During my last rehearsal at IUP (Indiana University of Pennsylvania) Dec. 4 – just a few hours before the show, one of my harp levers bit the dust.  It’s not the kind of thing you can just fix later – the lever lets you shift the string into the right pitch.exhibit-A-harp-tech-crew

This kind of break happens remarkably rarely considering how hard I ride the levers.  I use them completely differently than most harpists do, bending notes throughout a tune, which means a single lever can get a year’s worth of workout in a single night.

So I always travel with a full supply of levers and tools – but I’ve never had to use them on a timeline.

Until last Thursday night.

Right in the middle of rehearsal my top G-lever cocked itself at a funny angle and then dangled down into the strings like a Diva’s rhinestone earring.  I figured I could fix it on the dinner break between rehearsal and show. 

Only I couldn’t.

The screws on that part of the harp are so tiny I was wearing TWO pairs of reading glasses, one on top of the other, and I still couldn’t even figure out where the screw connected.

It didn’t help that I was panicking, and also trying to get the zipper on my boustier to work (where’s my WD40 when I need it?)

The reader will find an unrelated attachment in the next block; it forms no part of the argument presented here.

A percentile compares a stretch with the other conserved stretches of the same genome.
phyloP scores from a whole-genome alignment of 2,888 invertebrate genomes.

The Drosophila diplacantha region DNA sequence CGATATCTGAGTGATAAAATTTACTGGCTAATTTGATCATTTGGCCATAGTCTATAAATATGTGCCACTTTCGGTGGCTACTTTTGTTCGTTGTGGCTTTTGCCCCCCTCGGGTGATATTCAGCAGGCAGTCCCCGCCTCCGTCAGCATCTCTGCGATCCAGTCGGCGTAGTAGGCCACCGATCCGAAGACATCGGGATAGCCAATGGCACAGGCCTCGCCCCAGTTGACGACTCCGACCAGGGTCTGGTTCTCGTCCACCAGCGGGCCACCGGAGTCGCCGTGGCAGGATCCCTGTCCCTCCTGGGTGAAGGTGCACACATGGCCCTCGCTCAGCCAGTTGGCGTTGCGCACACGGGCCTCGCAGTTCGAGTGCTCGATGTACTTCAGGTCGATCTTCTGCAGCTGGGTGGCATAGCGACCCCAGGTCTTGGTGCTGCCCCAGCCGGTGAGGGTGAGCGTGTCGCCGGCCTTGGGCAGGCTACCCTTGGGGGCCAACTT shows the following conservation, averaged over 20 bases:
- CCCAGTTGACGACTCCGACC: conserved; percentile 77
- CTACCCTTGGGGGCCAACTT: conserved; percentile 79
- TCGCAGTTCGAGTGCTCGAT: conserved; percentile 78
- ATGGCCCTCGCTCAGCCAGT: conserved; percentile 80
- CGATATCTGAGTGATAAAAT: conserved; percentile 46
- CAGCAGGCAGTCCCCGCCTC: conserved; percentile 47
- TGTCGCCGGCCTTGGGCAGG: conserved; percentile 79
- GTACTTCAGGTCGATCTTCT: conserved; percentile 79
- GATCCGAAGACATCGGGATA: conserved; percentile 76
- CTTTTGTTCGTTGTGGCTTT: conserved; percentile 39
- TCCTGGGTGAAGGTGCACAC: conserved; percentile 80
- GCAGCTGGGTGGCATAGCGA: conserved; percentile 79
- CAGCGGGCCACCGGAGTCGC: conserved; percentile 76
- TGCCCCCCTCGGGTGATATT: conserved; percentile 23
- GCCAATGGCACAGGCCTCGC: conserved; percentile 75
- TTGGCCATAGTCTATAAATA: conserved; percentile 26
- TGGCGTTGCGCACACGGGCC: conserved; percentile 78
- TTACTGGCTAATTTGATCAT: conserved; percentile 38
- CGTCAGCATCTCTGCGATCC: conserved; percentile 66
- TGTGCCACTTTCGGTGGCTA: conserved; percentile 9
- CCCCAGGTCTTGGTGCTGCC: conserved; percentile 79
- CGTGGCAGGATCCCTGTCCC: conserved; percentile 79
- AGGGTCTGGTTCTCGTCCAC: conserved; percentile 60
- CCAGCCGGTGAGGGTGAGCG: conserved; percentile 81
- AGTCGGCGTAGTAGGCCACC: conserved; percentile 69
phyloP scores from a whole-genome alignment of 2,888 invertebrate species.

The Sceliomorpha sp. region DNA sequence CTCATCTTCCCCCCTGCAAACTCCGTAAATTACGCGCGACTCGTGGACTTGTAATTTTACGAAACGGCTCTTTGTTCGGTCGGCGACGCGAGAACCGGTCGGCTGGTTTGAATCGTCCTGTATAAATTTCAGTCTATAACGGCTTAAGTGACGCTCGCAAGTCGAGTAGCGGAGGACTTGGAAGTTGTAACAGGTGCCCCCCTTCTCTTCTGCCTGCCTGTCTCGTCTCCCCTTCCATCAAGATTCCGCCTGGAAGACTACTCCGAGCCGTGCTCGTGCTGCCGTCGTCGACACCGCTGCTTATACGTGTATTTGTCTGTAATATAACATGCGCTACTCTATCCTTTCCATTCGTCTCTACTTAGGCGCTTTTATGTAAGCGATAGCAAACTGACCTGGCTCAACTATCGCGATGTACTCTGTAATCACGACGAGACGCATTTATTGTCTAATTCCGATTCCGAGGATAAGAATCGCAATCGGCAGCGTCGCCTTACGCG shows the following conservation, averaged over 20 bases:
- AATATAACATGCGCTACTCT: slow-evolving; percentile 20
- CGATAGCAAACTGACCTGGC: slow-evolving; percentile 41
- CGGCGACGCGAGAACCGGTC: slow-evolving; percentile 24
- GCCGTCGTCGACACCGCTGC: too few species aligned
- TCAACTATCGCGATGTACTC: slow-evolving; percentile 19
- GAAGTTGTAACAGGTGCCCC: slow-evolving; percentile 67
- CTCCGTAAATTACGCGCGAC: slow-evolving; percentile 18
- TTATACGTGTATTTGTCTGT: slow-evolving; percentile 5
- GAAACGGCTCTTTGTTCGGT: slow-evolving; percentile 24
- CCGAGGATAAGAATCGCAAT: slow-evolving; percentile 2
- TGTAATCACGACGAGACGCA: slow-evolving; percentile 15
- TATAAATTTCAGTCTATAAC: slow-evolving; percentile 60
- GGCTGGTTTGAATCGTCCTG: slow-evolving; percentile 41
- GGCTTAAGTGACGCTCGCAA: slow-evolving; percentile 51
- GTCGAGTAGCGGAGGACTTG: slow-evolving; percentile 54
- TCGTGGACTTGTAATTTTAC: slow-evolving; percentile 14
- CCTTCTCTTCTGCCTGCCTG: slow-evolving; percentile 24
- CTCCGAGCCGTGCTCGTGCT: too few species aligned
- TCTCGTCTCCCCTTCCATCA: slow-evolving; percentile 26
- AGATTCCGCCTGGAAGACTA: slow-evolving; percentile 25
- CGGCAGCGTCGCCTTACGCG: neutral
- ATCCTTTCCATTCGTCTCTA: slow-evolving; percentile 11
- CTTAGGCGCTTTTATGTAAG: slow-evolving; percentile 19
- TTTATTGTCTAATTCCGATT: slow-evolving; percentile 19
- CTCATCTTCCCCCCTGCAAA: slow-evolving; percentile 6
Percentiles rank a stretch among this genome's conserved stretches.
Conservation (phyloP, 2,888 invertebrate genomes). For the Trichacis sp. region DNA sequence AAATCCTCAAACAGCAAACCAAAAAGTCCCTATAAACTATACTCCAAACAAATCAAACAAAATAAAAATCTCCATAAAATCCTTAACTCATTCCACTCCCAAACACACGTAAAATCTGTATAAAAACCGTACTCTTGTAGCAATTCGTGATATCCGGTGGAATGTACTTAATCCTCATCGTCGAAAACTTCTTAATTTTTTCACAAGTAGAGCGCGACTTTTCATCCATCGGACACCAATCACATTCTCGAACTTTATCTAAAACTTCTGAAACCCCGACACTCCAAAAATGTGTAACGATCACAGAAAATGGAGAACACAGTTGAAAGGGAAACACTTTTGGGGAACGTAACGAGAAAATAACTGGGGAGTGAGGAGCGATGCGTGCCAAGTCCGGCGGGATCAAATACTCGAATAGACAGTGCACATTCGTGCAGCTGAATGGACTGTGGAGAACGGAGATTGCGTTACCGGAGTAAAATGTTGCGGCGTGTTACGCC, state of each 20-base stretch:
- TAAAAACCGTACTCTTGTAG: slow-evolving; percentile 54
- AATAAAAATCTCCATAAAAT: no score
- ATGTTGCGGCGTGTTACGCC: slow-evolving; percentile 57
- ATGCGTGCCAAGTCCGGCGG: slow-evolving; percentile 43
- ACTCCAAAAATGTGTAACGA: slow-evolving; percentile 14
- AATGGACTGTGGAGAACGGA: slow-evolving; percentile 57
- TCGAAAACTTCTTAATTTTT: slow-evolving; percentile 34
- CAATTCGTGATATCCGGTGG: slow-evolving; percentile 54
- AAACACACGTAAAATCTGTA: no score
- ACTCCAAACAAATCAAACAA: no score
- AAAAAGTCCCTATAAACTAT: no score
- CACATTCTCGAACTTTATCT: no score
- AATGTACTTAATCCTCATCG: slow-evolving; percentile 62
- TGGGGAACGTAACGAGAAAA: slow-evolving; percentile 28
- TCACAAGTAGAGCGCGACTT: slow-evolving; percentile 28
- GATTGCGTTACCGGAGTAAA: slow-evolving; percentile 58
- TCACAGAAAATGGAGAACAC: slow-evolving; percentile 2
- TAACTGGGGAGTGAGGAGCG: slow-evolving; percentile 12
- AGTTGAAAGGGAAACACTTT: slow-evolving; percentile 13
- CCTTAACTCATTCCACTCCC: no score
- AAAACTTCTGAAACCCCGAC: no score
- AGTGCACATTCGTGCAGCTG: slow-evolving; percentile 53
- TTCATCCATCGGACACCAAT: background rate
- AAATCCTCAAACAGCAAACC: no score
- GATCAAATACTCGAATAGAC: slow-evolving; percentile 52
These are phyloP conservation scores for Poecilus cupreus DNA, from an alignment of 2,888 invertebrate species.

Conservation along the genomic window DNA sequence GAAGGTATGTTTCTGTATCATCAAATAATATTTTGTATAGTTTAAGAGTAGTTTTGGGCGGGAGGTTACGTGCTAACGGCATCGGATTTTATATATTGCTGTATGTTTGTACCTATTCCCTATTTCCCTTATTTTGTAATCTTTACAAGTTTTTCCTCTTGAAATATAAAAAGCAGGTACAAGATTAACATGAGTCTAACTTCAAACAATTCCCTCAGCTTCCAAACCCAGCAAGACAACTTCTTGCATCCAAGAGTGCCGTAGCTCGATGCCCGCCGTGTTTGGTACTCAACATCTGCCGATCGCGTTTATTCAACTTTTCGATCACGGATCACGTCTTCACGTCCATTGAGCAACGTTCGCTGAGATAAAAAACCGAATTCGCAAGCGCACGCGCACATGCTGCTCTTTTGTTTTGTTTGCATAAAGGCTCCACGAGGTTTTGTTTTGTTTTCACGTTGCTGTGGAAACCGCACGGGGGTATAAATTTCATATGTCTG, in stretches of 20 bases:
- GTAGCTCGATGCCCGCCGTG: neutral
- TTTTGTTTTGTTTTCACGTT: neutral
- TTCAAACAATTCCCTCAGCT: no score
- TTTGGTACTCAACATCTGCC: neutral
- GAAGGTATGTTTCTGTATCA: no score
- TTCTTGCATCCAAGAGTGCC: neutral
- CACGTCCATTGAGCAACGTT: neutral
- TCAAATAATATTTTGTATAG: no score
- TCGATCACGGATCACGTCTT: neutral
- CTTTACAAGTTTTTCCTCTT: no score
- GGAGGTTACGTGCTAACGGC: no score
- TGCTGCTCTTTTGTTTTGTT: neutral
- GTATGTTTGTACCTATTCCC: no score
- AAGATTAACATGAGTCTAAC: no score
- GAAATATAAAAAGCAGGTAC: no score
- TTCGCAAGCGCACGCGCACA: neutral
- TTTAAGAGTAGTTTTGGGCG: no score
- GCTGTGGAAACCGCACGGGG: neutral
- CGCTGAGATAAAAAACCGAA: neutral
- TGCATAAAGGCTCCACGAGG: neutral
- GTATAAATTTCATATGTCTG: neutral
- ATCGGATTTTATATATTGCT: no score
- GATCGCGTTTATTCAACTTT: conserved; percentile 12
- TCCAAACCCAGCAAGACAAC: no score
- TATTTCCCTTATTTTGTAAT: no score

Enter the tech crew. 

tech-crew-IUP-and-dhc

I don’t always have the luxury of a dedicated tech crew, but the IUP theater tech team

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was well-equipped not only with the one Torx screwdriver I was missing, but more importantly with Marina and Dave who marched into my dressing room, wrangled my harp onto the floor, sorted out the puzzle of levers and screws I had in my repair box, and fixed the problem while I hopped around the room in one boot worrying about my zipper.

It was amazing to watch them sort out the problem with no prior harp experience using experienced tech minds brains, eyes and hands that had never solved this particular problem, but clearly knew how to address this kind of problem, working together, following simple but effective protocol (Ex: “Here, put this screw in the top of the plastic case so we don’t lose it”), and then upgrading the fix after initially solving it (“Hey, let’s trade out this part of the lever, that way she doesn’t have to go looking for more yellow gaff tape for it.”).

IUP-dave-screwing-in-harp

 

Yup.  Things fall apart.  And Tech Folks figure out how to make them work anyway.

 

 

 

 

 

 

 

 

And who says you can’t heal a broken harp?

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